Sefton Park, LIMF and Deaf School

Aigburth and Sefton Park, Liverpool. The park of my childhood, we lived in Ampthill Road, just a short walk away. I flew my first kite, caught my first stickleback and spent many happy hours climbing the trees in this park. My Uncle had a house in Livingstone Drive and the vans for our family business, S & R Smyth Removals, were stored in Lark Lane. The area has played a large part in my life.

Last Monday another chapter was added to my Sefton Park story. I enjoyed an hour in the sun, watching Deaf School perform at the Liverpool International Music Festival.

 

I first saw Deaf School in 1974 at O’Connors, but who I went to that gig with is a mystery. All lost in the misseds (sic) of time. I can’t recall who first introduced us to the band, it was definitely a work colleague though. I worked in Hendersons, with my kid sister and I have this niggling feeling that whoever it was was connected to the band. Anyway, we followed them for several years, our kid reckons we saw them eight or nine times, I am inclined to think more like ten or twelve. Let’s not argue.

 

O’Connors was a favourite venue for us, must have seen the band three or four times there. O’Halligans and Matthew Street for the Jung Festival and Erics. Metro and the Uni all at least once. In the early days, before the band had a big following, we would sometimes have a drink and chat with the band after the gig. On one occasion a group of us were invited back to a post gig party, no idea whos place or where, think it was up by the Peter Kavanagh. Great night.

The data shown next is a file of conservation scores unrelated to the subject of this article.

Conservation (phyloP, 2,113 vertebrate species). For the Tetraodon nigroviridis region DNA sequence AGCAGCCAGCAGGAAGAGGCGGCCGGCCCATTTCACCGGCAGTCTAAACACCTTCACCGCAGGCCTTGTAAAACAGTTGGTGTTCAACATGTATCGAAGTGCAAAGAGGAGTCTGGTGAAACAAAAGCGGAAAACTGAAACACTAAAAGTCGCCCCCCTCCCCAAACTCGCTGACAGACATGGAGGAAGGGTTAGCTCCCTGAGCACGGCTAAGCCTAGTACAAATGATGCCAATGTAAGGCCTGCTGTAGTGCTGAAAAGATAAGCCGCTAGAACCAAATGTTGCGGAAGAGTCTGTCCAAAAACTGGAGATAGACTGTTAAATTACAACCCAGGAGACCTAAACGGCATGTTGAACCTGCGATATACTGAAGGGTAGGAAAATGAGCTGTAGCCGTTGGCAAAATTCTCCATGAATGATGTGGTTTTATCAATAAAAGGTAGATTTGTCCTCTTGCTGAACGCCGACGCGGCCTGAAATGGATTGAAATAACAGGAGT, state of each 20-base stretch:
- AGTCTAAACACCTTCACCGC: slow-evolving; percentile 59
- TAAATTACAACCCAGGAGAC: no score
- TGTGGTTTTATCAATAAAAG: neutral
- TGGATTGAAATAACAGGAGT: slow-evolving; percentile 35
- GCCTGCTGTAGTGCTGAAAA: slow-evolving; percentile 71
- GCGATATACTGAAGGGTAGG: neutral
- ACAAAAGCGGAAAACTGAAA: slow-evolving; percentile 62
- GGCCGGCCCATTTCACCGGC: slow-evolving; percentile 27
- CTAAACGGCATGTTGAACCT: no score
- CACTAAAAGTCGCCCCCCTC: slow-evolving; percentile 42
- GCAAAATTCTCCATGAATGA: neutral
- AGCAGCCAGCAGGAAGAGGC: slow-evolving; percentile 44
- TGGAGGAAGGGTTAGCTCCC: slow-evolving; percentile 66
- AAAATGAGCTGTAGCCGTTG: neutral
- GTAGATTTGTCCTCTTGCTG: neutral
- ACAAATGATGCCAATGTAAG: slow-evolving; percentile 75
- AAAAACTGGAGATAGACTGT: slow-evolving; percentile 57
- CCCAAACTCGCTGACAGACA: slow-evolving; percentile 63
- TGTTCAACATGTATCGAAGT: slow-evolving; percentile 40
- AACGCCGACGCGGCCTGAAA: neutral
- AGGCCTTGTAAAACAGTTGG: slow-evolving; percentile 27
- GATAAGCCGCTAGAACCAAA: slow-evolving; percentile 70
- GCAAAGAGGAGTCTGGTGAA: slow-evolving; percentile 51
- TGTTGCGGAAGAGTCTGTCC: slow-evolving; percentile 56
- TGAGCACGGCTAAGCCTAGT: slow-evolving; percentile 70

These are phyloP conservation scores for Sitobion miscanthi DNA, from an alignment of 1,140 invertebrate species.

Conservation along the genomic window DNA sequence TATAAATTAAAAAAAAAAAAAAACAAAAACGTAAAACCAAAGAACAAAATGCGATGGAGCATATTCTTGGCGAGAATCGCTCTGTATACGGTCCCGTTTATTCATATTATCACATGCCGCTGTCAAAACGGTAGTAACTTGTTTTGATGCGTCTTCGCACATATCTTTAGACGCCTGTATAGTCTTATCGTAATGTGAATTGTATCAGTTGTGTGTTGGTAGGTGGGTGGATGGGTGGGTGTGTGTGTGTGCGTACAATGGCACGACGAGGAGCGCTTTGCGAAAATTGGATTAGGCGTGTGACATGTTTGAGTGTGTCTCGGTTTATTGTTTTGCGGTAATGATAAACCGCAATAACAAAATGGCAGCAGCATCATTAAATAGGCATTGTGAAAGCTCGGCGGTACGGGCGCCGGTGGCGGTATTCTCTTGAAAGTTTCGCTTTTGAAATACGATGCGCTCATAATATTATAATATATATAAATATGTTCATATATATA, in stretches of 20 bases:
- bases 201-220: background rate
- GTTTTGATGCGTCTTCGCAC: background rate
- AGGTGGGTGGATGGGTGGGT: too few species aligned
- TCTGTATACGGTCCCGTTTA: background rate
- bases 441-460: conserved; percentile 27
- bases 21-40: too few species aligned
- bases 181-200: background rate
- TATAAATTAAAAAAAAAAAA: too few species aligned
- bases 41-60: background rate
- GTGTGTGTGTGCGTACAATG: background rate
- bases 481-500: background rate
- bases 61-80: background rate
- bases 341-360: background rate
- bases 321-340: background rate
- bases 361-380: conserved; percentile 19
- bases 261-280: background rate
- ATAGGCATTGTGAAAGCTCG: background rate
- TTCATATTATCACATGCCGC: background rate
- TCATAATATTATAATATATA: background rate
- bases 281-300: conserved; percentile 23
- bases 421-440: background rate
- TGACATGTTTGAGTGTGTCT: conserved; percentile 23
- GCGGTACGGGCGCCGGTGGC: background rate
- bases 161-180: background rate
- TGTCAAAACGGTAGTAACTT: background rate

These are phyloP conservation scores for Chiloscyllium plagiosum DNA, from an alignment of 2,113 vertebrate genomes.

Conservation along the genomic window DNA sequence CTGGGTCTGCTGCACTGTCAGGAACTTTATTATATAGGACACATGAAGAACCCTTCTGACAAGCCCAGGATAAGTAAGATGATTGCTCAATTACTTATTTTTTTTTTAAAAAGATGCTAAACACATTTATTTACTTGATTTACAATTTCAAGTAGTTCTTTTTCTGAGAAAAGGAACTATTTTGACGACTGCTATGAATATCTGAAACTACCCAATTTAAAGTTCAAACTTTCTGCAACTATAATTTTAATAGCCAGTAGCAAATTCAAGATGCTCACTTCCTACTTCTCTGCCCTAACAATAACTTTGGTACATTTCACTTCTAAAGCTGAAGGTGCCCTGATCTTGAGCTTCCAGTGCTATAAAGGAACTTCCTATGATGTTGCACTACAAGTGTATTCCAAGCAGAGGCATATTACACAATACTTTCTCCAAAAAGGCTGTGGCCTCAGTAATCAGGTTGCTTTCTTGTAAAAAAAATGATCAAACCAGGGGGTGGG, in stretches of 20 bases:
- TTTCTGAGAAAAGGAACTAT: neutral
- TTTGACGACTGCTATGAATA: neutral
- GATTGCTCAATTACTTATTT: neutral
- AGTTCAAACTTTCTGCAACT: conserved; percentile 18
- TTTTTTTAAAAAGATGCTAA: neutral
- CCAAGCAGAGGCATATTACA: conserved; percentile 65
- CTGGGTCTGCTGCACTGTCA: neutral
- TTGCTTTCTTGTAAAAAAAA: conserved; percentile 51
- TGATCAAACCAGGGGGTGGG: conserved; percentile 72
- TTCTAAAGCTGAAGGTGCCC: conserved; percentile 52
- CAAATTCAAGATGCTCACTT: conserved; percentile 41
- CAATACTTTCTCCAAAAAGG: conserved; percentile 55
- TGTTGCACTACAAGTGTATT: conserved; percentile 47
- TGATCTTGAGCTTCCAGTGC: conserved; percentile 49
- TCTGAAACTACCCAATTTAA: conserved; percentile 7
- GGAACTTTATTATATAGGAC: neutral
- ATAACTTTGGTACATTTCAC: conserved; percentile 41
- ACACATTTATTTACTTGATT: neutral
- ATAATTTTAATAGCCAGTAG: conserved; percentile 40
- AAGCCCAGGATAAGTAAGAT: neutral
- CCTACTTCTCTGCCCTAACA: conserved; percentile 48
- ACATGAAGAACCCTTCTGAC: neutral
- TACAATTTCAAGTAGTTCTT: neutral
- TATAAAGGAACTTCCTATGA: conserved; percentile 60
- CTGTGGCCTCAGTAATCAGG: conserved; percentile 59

The band split and I and many others mourned their passing. Played the albums and reminisced.

 

I had seen adverts for reunion gigs, but sadly could never get to them, too far away or no money.

 

That is until last Monday.

 

Since the gig was announced I had planned on going, the news the week before though made it look very unlikey. My wonderful partner was diagnosed with bowel cancer. We had a turbulent week, but she was very insistent that I go.

 

So there I was, standing in a field, feeling excited, happy, sad, somewhat jaded (me and an old friend had drunk all the gin in Peter Kavanagh’s the night before). The band came on and played with all of the enthusiasm and energy that I rememberd. The warmth and humour was still there, in abundance. My tears flowed and I sang along (very badly), memories came flooding back. People, places, past times. Sadness that Sally wasn’t with me. Hapiness that I was twenty again and in my hometown.

 

That Monday will go down as one of the most memorable gigs of my life, for many reasons. Great to see the band and be recognised (cheers Steve), lovely to chat to Ian, nice to rub shoulders with Enrico and Bette (Steve and Anne, you still have that magic)

 

Wonder where and when I will see them play again?

 

For an hour in the August sun, this middle aged man was twenty again and very, very happy.

 

 

 

I remember